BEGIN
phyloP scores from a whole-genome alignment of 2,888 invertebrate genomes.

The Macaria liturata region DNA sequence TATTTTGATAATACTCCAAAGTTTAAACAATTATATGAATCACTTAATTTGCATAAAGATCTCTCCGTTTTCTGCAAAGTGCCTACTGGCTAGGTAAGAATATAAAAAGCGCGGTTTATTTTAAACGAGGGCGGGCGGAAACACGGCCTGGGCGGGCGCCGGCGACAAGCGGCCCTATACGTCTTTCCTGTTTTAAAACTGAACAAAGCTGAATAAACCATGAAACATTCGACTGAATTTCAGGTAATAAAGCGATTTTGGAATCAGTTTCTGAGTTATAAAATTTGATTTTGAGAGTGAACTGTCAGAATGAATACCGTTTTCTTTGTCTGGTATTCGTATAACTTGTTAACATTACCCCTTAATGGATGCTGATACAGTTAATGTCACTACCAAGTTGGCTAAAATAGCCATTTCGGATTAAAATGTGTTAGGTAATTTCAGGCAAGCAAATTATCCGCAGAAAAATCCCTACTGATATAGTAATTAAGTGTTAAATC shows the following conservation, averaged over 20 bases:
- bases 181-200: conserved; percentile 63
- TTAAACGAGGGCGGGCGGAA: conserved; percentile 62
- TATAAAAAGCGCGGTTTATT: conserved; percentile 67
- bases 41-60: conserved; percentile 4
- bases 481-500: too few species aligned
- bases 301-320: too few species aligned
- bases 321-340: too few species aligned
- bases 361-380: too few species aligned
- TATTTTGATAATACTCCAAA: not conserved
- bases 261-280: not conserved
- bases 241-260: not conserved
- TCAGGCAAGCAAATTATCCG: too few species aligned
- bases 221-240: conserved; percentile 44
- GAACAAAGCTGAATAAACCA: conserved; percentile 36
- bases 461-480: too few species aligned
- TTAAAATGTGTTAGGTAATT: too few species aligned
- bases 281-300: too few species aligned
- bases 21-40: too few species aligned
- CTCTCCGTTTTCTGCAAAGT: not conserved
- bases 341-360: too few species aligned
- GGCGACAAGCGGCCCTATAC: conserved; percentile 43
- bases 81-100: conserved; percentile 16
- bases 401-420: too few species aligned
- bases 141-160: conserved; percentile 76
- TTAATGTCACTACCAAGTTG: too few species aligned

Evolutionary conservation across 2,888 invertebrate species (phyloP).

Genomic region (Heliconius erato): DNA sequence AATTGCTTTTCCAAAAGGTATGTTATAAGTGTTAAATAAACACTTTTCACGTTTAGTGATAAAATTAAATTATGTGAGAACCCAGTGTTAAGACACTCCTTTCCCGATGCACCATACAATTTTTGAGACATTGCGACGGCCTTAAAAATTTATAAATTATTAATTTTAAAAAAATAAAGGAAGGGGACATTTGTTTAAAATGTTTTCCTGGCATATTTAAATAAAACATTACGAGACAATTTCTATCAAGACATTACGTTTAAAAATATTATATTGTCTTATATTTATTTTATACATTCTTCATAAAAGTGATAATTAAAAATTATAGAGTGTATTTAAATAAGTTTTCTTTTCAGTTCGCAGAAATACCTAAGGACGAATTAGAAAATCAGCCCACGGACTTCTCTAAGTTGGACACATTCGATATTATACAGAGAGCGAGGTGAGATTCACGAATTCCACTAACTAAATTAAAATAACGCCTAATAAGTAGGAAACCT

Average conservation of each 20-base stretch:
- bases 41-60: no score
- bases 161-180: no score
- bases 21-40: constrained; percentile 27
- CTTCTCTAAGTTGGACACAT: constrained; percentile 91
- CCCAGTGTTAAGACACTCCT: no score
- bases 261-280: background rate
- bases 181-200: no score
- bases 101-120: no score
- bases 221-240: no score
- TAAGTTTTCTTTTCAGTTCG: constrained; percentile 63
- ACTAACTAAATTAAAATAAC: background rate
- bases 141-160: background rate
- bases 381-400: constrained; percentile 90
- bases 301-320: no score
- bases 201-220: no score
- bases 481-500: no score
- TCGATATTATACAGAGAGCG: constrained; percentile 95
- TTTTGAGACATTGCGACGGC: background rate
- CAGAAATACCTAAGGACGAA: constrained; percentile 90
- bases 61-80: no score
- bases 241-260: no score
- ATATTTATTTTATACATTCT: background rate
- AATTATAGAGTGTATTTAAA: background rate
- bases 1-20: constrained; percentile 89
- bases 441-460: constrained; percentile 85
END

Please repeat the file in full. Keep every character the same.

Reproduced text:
phyloP scores from a whole-genome alignment of 2,888 invertebrate genomes.

The Macaria liturata region DNA sequence TATTTTGATAATACTCCAAAGTTTAAACAATTATATGAATCACTTAATTTGCATAAAGATCTCTCCGTTTTCTGCAAAGTGCCTACTGGCTAGGTAAGAATATAAAAAGCGCGGTTTATTTTAAACGAGGGCGGGCGGAAACACGGCCTGGGCGGGCGCCGGCGACAAGCGGCCCTATACGTCTTTCCTGTTTTAAAACTGAACAAAGCTGAATAAACCATGAAACATTCGACTGAATTTCAGGTAATAAAGCGATTTTGGAATCAGTTTCTGAGTTATAAAATTTGATTTTGAGAGTGAACTGTCAGAATGAATACCGTTTTCTTTGTCTGGTATTCGTATAACTTGTTAACATTACCCCTTAATGGATGCTGATACAGTTAATGTCACTACCAAGTTGGCTAAAATAGCCATTTCGGATTAAAATGTGTTAGGTAATTTCAGGCAAGCAAATTATCCGCAGAAAAATCCCTACTGATATAGTAATTAAGTGTTAAATC shows the following conservation, averaged over 20 bases:
- bases 181-200: conserved; percentile 63
- TTAAACGAGGGCGGGCGGAA: conserved; percentile 62
- TATAAAAAGCGCGGTTTATT: conserved; percentile 67
- bases 41-60: conserved; percentile 4
- bases 481-500: too few species aligned
- bases 301-320: too few species aligned
- bases 321-340: too few species aligned
- bases 361-380: too few species aligned
- TATTTTGATAATACTCCAAA: not conserved
- bases 261-280: not conserved
- bases 241-260: not conserved
- TCAGGCAAGCAAATTATCCG: too few species aligned
- bases 221-240: conserved; percentile 44
- GAACAAAGCTGAATAAACCA: conserved; percentile 36
- bases 461-480: too few species aligned
- TTAAAATGTGTTAGGTAATT: too few species aligned
- bases 281-300: too few species aligned
- bases 21-40: too few species aligned
- CTCTCCGTTTTCTGCAAAGT: not conserved
- bases 341-360: too few species aligned
- GGCGACAAGCGGCCCTATAC: conserved; percentile 43
- bases 81-100: conserved; percentile 16
- bases 401-420: too few species aligned
- bases 141-160: conserved; percentile 76
- TTAATGTCACTACCAAGTTG: too few species aligned

Evolutionary conservation across 2,888 invertebrate species (phyloP).

Genomic region (Heliconius erato): DNA sequence AATTGCTTTTCCAAAAGGTATGTTATAAGTGTTAAATAAACACTTTTCACGTTTAGTGATAAAATTAAATTATGTGAGAACCCAGTGTTAAGACACTCCTTTCCCGATGCACCATACAATTTTTGAGACATTGCGACGGCCTTAAAAATTTATAAATTATTAATTTTAAAAAAATAAAGGAAGGGGACATTTGTTTAAAATGTTTTCCTGGCATATTTAAATAAAACATTACGAGACAATTTCTATCAAGACATTACGTTTAAAAATATTATATTGTCTTATATTTATTTTATACATTCTTCATAAAAGTGATAATTAAAAATTATAGAGTGTATTTAAATAAGTTTTCTTTTCAGTTCGCAGAAATACCTAAGGACGAATTAGAAAATCAGCCCACGGACTTCTCTAAGTTGGACACATTCGATATTATACAGAGAGCGAGGTGAGATTCACGAATTCCACTAACTAAATTAAAATAACGCCTAATAAGTAGGAAACCT

Average conservation of each 20-base stretch:
- bases 41-60: no score
- bases 161-180: no score
- bases 21-40: constrained; percentile 27
- CTTCTCTAAGTTGGACACAT: constrained; percentile 91
- CCCAGTGTTAAGACACTCCT: no score
- bases 261-280: background rate
- bases 181-200: no score
- bases 101-120: no score
- bases 221-240: no score
- TAAGTTTTCTTTTCAGTTCG: constrained; percentile 63
- ACTAACTAAATTAAAATAAC: background rate
- bases 141-160: background rate
- bases 381-400: constrained; percentile 90
- bases 301-320: no score
- bases 201-220: no score
- bases 481-500: no score
- TCGATATTATACAGAGAGCG: constrained; percentile 95
- TTTTGAGACATTGCGACGGC: background rate
- CAGAAATACCTAAGGACGAA: constrained; percentile 90
- bases 61-80: no score
- bases 241-260: no score
- ATATTTATTTTATACATTCT: background rate
- AATTATAGAGTGTATTTAAA: background rate
- bases 1-20: constrained; percentile 89
- bases 441-460: constrained; percentile 85